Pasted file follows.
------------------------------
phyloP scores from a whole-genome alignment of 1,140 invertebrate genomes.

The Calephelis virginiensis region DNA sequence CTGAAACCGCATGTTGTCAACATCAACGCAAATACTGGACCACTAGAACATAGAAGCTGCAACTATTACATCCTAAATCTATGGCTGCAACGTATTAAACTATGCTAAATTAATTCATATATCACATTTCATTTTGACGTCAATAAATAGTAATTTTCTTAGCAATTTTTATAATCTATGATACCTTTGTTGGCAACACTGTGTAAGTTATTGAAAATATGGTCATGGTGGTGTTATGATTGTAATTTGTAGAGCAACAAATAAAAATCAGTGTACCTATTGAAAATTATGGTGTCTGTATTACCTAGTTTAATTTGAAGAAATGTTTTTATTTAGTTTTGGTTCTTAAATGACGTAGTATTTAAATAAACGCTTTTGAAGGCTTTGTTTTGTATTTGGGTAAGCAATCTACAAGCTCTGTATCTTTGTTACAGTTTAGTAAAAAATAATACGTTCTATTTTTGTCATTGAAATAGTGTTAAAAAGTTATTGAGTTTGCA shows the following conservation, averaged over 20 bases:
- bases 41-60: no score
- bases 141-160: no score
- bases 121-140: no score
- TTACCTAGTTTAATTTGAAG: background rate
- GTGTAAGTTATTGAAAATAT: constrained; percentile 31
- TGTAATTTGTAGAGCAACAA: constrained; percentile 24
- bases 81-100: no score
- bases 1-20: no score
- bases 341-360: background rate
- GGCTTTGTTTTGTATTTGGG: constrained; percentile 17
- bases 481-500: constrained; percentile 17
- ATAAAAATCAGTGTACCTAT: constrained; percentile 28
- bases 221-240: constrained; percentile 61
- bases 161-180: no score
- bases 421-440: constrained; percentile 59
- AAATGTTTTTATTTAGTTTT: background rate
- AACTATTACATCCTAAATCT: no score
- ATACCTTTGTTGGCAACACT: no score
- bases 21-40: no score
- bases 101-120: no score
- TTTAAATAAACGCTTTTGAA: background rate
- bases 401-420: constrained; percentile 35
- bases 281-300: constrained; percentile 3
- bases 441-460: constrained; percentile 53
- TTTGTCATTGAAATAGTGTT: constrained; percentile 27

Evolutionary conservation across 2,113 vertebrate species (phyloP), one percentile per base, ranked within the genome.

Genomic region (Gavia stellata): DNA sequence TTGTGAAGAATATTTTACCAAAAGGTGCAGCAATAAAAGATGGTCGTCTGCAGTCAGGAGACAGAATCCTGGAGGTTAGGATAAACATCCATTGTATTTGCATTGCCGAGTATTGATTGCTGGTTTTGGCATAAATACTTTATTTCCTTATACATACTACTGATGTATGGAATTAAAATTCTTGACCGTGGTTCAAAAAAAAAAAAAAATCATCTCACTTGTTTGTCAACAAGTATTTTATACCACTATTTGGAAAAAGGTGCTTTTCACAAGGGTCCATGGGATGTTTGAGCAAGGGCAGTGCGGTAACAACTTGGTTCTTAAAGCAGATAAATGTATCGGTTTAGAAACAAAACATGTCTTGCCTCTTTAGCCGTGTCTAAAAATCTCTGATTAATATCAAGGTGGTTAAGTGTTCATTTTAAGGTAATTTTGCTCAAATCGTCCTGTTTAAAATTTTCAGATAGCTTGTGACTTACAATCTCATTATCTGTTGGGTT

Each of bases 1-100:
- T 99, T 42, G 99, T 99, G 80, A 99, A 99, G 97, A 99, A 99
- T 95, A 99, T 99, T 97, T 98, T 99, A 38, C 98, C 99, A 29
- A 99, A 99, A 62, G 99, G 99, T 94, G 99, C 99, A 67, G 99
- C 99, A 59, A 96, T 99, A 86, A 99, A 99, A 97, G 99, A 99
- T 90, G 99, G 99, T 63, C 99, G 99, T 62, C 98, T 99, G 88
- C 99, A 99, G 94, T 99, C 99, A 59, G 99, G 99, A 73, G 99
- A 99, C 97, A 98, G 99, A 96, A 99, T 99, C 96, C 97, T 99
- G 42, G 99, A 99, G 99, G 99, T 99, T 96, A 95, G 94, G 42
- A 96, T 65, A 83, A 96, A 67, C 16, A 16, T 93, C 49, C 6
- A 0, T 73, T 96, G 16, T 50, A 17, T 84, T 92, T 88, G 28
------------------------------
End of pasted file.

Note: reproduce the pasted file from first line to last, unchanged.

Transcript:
phyloP scores from a whole-genome alignment of 1,140 invertebrate genomes.

The Calephelis virginiensis region DNA sequence CTGAAACCGCATGTTGTCAACATCAACGCAAATACTGGACCACTAGAACATAGAAGCTGCAACTATTACATCCTAAATCTATGGCTGCAACGTATTAAACTATGCTAAATTAATTCATATATCACATTTCATTTTGACGTCAATAAATAGTAATTTTCTTAGCAATTTTTATAATCTATGATACCTTTGTTGGCAACACTGTGTAAGTTATTGAAAATATGGTCATGGTGGTGTTATGATTGTAATTTGTAGAGCAACAAATAAAAATCAGTGTACCTATTGAAAATTATGGTGTCTGTATTACCTAGTTTAATTTGAAGAAATGTTTTTATTTAGTTTTGGTTCTTAAATGACGTAGTATTTAAATAAACGCTTTTGAAGGCTTTGTTTTGTATTTGGGTAAGCAATCTACAAGCTCTGTATCTTTGTTACAGTTTAGTAAAAAATAATACGTTCTATTTTTGTCATTGAAATAGTGTTAAAAAGTTATTGAGTTTGCA shows the following conservation, averaged over 20 bases:
- bases 41-60: no score
- bases 141-160: no score
- bases 121-140: no score
- TTACCTAGTTTAATTTGAAG: background rate
- GTGTAAGTTATTGAAAATAT: constrained; percentile 31
- TGTAATTTGTAGAGCAACAA: constrained; percentile 24
- bases 81-100: no score
- bases 1-20: no score
- bases 341-360: background rate
- GGCTTTGTTTTGTATTTGGG: constrained; percentile 17
- bases 481-500: constrained; percentile 17
- ATAAAAATCAGTGTACCTAT: constrained; percentile 28
- bases 221-240: constrained; percentile 61
- bases 161-180: no score
- bases 421-440: constrained; percentile 59
- AAATGTTTTTATTTAGTTTT: background rate
- AACTATTACATCCTAAATCT: no score
- ATACCTTTGTTGGCAACACT: no score
- bases 21-40: no score
- bases 101-120: no score
- TTTAAATAAACGCTTTTGAA: background rate
- bases 401-420: constrained; percentile 35
- bases 281-300: constrained; percentile 3
- bases 441-460: constrained; percentile 53
- TTTGTCATTGAAATAGTGTT: constrained; percentile 27

Evolutionary conservation across 2,113 vertebrate species (phyloP), one percentile per base, ranked within the genome.

Genomic region (Gavia stellata): DNA sequence TTGTGAAGAATATTTTACCAAAAGGTGCAGCAATAAAAGATGGTCGTCTGCAGTCAGGAGACAGAATCCTGGAGGTTAGGATAAACATCCATTGTATTTGCATTGCCGAGTATTGATTGCTGGTTTTGGCATAAATACTTTATTTCCTTATACATACTACTGATGTATGGAATTAAAATTCTTGACCGTGGTTCAAAAAAAAAAAAAAATCATCTCACTTGTTTGTCAACAAGTATTTTATACCACTATTTGGAAAAAGGTGCTTTTCACAAGGGTCCATGGGATGTTTGAGCAAGGGCAGTGCGGTAACAACTTGGTTCTTAAAGCAGATAAATGTATCGGTTTAGAAACAAAACATGTCTTGCCTCTTTAGCCGTGTCTAAAAATCTCTGATTAATATCAAGGTGGTTAAGTGTTCATTTTAAGGTAATTTTGCTCAAATCGTCCTGTTTAAAATTTTCAGATAGCTTGTGACTTACAATCTCATTATCTGTTGGGTT

Each of bases 1-100:
- T 99, T 42, G 99, T 99, G 80, A 99, A 99, G 97, A 99, A 99
- T 95, A 99, T 99, T 97, T 98, T 99, A 38, C 98, C 99, A 29
- A 99, A 99, A 62, G 99, G 99, T 94, G 99, C 99, A 67, G 99
- C 99, A 59, A 96, T 99, A 86, A 99, A 99, A 97, G 99, A 99
- T 90, G 99, G 99, T 63, C 99, G 99, T 62, C 98, T 99, G 88
- C 99, A 99, G 94, T 99, C 99, A 59, G 99, G 99, A 73, G 99
- A 99, C 97, A 98, G 99, A 96, A 99, T 99, C 96, C 97, T 99
- G 42, G 99, A 99, G 99, G 99, T 99, T 96, A 95, G 94, G 42
- A 96, T 65, A 83, A 96, A 67, C 16, A 16, T 93, C 49, C 6
- A 0, T 73, T 96, G 16, T 50, A 17, T 84, T 92, T 88, G 28